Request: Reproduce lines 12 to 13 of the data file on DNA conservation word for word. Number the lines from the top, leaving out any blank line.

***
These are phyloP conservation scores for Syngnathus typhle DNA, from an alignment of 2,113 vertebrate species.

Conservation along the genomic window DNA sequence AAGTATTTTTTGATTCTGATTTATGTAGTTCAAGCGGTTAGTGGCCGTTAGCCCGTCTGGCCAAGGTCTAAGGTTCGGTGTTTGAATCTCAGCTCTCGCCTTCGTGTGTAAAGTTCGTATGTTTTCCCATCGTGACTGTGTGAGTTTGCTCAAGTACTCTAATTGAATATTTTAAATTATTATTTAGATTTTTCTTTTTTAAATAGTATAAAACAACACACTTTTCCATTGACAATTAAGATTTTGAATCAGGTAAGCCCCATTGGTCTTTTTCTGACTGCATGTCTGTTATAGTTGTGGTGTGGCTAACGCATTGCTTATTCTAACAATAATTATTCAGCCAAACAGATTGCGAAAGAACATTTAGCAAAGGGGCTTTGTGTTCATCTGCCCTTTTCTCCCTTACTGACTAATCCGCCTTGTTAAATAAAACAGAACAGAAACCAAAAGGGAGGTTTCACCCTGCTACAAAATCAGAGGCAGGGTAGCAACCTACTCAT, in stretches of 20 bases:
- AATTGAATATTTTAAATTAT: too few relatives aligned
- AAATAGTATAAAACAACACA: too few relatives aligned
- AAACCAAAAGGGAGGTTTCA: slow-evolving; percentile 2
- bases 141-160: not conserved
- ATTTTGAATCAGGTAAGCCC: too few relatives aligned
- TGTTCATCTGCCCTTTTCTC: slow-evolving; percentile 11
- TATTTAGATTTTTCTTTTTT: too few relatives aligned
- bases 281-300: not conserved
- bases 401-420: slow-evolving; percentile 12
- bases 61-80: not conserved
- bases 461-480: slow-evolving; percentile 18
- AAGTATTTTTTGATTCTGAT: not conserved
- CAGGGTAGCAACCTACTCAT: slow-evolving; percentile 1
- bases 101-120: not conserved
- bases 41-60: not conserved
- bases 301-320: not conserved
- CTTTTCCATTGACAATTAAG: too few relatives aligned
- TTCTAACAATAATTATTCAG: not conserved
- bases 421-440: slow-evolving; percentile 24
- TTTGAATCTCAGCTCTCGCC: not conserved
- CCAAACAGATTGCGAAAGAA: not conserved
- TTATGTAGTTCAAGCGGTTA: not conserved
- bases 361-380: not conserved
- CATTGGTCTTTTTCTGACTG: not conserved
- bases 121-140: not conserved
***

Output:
- bases 61-80: not conserved
- bases 461-480: slow-evolving; percentile 18